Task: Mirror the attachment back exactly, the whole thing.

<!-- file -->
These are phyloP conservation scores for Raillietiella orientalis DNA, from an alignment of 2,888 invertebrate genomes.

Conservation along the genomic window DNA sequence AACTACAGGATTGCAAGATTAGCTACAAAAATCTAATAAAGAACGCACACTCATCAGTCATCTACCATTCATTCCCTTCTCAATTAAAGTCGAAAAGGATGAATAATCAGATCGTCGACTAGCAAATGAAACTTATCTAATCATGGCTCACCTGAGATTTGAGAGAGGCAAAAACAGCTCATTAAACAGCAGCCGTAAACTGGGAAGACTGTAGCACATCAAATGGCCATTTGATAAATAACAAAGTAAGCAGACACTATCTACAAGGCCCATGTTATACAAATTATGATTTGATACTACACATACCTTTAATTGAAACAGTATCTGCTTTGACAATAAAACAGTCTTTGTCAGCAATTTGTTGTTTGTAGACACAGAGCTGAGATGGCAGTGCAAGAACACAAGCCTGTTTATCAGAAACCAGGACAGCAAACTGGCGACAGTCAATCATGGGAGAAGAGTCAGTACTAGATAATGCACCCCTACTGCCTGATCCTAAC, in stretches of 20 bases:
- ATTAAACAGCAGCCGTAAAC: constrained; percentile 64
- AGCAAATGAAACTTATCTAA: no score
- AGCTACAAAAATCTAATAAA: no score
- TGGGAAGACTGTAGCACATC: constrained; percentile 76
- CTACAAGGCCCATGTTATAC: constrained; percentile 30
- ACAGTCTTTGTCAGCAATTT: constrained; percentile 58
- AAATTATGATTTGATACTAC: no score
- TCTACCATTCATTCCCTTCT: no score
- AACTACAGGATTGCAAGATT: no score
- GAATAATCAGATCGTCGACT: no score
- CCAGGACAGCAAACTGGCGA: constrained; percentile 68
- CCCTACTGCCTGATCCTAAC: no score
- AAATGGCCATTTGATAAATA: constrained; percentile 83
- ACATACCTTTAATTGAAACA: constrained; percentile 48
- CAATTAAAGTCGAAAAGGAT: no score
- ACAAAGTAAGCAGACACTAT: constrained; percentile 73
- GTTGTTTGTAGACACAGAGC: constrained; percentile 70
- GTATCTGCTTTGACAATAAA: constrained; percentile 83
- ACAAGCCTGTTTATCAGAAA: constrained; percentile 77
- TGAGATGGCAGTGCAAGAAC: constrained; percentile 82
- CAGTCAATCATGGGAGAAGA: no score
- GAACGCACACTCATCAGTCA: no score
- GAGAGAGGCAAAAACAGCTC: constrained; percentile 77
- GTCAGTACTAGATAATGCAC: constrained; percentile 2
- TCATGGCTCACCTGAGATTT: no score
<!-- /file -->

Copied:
These are phyloP conservation scores for Raillietiella orientalis DNA, from an alignment of 2,888 invertebrate genomes.

Conservation along the genomic window DNA sequence AACTACAGGATTGCAAGATTAGCTACAAAAATCTAATAAAGAACGCACACTCATCAGTCATCTACCATTCATTCCCTTCTCAATTAAAGTCGAAAAGGATGAATAATCAGATCGTCGACTAGCAAATGAAACTTATCTAATCATGGCTCACCTGAGATTTGAGAGAGGCAAAAACAGCTCATTAAACAGCAGCCGTAAACTGGGAAGACTGTAGCACATCAAATGGCCATTTGATAAATAACAAAGTAAGCAGACACTATCTACAAGGCCCATGTTATACAAATTATGATTTGATACTACACATACCTTTAATTGAAACAGTATCTGCTTTGACAATAAAACAGTCTTTGTCAGCAATTTGTTGTTTGTAGACACAGAGCTGAGATGGCAGTGCAAGAACACAAGCCTGTTTATCAGAAACCAGGACAGCAAACTGGCGACAGTCAATCATGGGAGAAGAGTCAGTACTAGATAATGCACCCCTACTGCCTGATCCTAAC, in stretches of 20 bases:
- ATTAAACAGCAGCCGTAAAC: constrained; percentile 64
- AGCAAATGAAACTTATCTAA: no score
- AGCTACAAAAATCTAATAAA: no score
- TGGGAAGACTGTAGCACATC: constrained; percentile 76
- CTACAAGGCCCATGTTATAC: constrained; percentile 30
- ACAGTCTTTGTCAGCAATTT: constrained; percentile 58
- AAATTATGATTTGATACTAC: no score
- TCTACCATTCATTCCCTTCT: no score
- AACTACAGGATTGCAAGATT: no score
- GAATAATCAGATCGTCGACT: no score
- CCAGGACAGCAAACTGGCGA: constrained; percentile 68
- CCCTACTGCCTGATCCTAAC: no score
- AAATGGCCATTTGATAAATA: constrained; percentile 83
- ACATACCTTTAATTGAAACA: constrained; percentile 48
- CAATTAAAGTCGAAAAGGAT: no score
- ACAAAGTAAGCAGACACTAT: constrained; percentile 73
- GTTGTTTGTAGACACAGAGC: constrained; percentile 70
- GTATCTGCTTTGACAATAAA: constrained; percentile 83
- ACAAGCCTGTTTATCAGAAA: constrained; percentile 77
- TGAGATGGCAGTGCAAGAAC: constrained; percentile 82
- CAGTCAATCATGGGAGAAGA: no score
- GAACGCACACTCATCAGTCA: no score
- GAGAGAGGCAAAAACAGCTC: constrained; percentile 77
- GTCAGTACTAGATAATGCAC: constrained; percentile 2
- TCATGGCTCACCTGAGATTT: no score